Canyoneering in Zion, May 2022

Nine years ago, just before leaving the US and returning to the UK, I went to Zion National Park in Utah with a group of eight friends for a week of adventure. Few of us had much experience with climbing, rope work or rappelling, but we’d decided to try canyoneering, and with a few misadventures and several very long days we made it through some of the shortest and least technical canyons Zion had to offer.

I returned to Zion with nine years of caving, climbing, and canyoning (note: canyoning in Europe, canyoneering in the USA) experience. This time the team was smaller, only four people (myself, my husband Alex, and two friends from the UK, Rhys and Cecilia), and we had significantly more experience. We booked a load of permits in advance, failed to get some we wanted in the lottery (Subway, Mystery) and flew to Las Vegas to begin our journey.

All photos, including many not in this blog post.

Keyhole Canyon, Sunday 22nd

Description (Canyoneering USA)

After a night in St George, we headed up Rt 9 to Springdale, the small town nestled in the beginnings of Zion canyon. Springdale is utterly overrun with tourists (like ourselves), but surprisingly well set up, with shuttle buses, water filling stations and a few small grocery stores. At the end of the town is the park entrance – we paid our fee, parked, and joined the long line for wilderness permits. The National Park Service are fastidious, and getting a permit takes 15-20 minutes, and the line moved slowly. Eventually we had the permits for Keyhole (today) and Spry (tomorrow).

We drove up the long and winding Rt 9 to the Mt Carmel tunnel, a Great Depression era project which is not quite wide enough for two large vehicles, resulting in an often tedious one-way system when someone decides to drive a gigantic RV through the tunnel. On the far side, the scenery is stunning – a winding road picks its way over small dry canyons, around wind-sculpted hoodoos and beneath towering mesas. We parked in a small lay-by and began laboriously assembling our canyoneering gear from wheely suitcases and various trash bags. The trip description suggest some long, cold swims and we all packed full neoprene, though it maybe wasn’t completely necessary.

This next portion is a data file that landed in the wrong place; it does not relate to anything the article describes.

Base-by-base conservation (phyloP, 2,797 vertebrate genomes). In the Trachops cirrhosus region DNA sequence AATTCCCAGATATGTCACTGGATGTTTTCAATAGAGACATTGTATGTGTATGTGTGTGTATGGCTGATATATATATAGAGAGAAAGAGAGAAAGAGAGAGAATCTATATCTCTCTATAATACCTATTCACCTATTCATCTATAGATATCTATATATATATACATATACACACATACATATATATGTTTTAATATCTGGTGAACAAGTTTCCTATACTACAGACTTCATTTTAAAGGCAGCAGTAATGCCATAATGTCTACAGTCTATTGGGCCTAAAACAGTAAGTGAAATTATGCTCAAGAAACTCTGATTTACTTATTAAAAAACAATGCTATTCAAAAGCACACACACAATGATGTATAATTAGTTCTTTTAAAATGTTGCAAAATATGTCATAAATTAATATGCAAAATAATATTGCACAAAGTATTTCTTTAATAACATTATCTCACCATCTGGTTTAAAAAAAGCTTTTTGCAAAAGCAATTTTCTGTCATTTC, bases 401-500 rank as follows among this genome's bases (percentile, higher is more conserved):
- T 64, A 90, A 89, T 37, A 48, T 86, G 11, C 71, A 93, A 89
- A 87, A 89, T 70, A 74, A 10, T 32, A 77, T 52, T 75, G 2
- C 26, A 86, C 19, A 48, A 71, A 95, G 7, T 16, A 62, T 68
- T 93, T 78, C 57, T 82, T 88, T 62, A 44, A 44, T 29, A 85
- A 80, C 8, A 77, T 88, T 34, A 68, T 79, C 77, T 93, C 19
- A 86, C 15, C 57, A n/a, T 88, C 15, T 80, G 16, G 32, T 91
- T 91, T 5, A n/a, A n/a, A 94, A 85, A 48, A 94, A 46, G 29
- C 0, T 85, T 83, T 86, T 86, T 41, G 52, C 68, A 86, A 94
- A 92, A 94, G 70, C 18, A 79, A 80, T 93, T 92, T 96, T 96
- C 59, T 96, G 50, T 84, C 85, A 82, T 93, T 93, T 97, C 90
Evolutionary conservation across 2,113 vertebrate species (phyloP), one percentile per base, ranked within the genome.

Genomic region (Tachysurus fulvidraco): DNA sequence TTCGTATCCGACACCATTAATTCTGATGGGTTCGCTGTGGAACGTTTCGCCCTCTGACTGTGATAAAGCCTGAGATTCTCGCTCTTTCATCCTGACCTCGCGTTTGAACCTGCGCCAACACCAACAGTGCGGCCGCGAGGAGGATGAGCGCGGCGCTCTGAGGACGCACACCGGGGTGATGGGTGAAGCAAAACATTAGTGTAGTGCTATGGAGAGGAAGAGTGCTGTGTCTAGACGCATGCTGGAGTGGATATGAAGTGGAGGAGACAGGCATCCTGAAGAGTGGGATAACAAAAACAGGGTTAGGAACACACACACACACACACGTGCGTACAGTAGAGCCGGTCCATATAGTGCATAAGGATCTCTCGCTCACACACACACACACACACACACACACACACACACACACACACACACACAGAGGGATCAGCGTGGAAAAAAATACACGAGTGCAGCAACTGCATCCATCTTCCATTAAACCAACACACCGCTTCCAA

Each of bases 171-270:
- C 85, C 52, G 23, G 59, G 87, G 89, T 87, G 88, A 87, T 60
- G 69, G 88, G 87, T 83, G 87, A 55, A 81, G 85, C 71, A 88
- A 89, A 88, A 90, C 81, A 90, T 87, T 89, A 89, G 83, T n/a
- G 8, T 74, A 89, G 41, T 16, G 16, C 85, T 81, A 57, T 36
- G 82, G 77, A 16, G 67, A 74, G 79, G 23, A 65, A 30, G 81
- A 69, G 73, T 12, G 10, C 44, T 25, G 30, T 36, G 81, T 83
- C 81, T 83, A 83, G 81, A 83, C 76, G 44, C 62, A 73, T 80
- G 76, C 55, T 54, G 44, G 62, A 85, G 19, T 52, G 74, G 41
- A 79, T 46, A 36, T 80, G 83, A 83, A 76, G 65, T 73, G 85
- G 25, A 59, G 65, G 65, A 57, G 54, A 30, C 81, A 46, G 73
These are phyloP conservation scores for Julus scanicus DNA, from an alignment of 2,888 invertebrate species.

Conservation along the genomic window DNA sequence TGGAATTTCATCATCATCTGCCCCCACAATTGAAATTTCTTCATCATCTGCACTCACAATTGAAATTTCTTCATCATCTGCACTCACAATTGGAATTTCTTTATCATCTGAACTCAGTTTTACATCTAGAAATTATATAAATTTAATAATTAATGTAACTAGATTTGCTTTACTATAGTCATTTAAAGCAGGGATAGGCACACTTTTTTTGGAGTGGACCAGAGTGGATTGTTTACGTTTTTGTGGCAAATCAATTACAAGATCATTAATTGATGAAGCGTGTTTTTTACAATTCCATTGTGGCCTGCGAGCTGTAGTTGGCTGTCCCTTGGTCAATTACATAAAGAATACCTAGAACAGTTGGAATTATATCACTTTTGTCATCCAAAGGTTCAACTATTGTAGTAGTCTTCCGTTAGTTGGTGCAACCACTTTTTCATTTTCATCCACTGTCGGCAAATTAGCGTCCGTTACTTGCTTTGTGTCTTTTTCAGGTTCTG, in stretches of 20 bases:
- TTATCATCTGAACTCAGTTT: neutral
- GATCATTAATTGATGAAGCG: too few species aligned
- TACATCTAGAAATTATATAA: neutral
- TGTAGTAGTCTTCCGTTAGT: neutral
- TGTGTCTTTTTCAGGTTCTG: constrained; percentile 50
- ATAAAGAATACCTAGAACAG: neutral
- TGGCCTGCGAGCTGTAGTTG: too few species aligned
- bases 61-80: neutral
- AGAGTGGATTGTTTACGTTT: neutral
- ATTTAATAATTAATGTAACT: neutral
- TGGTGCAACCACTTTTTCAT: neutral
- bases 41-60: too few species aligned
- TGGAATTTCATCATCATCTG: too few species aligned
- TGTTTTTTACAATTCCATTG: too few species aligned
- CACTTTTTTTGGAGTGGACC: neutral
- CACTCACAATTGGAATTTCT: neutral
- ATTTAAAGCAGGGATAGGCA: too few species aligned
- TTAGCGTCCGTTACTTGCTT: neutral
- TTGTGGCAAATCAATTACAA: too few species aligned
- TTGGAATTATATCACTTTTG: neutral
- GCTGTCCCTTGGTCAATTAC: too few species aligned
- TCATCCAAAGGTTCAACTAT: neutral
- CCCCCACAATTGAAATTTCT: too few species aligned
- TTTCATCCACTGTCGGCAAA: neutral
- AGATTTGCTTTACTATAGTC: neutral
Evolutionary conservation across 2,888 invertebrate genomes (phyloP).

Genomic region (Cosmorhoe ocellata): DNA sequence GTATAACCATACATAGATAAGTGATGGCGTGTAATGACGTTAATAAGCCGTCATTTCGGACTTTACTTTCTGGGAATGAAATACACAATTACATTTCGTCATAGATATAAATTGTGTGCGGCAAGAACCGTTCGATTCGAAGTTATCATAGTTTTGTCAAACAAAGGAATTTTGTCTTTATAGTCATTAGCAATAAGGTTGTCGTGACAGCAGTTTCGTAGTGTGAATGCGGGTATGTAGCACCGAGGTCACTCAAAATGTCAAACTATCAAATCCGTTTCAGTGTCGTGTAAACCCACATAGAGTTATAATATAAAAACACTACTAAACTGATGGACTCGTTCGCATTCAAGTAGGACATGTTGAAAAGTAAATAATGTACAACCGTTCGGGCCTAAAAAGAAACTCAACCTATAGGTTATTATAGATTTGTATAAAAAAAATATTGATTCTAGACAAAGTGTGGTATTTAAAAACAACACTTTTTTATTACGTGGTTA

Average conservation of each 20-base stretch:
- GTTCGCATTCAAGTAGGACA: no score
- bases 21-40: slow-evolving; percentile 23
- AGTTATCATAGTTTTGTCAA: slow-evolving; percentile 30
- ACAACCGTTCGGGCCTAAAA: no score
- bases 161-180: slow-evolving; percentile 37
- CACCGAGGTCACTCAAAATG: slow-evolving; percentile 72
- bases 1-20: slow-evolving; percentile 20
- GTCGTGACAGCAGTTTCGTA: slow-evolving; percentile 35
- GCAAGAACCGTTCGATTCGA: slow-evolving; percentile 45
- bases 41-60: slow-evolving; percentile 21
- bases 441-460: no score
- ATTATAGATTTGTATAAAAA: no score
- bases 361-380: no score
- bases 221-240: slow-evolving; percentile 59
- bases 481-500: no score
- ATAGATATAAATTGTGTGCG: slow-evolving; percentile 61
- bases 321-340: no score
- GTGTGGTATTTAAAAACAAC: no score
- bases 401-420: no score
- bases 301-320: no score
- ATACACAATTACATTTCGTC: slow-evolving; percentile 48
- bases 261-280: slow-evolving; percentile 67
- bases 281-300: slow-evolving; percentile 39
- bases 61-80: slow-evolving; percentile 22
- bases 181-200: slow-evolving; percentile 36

Our first canyon, Keyhole, is close to the road. After clambering up the slickrock, well polished sandstone, you descend a steep slope to the start of this narrow slot canyon.

The hike up is relatively short, on slick red sandstone to a saddle, and then a rapid descent on a dusty slope to the canyon entrance. Here we changed into our neoprene in the shade, cursing the hot sun and the apparent shrinkage of our wetsuits over the pandemic. A pair of canyoneers overtook as we were changing, heading for a quick trip before returning to Vegas that afternoon – they eschewed neoprene, favoring a rapid approach to fend off hypothermia, and they were probably correct.

One of our few group photos at the start of Keyhole. This much neoprene was not really necessary, but we were still trying to calibrate the descriptions, some of which warned of deep, frozen pools.

The canyon begins immediately as a narrow slot. I’d done Keyhole on my previous trip, and had no strong memories. There were several short and pleasant descents, and the canyon is quite dark – we were happy to have head lamps, if only for the photography.

Deep in the canyon, the walls close overhead and the diffuse light takes on a deep orange glow.

Despite several deep wading sections, we didn’t get close to a full swim and the neoprene seemed unnecessary. Eventually we burst out into the sunshine, and warmed up and changed before strolling back to our cars a scant 50 m away. This was the last easy canyon we would do.

One of the deep wading sections. The water is somewhat stagnant.

Not content with simply doing a canyon on our first day, we also joined the hordes of tourists and walked the Emerald Pools trail; an impressive set of paths around some pools, falls and cliffs on the west side of the main canyon.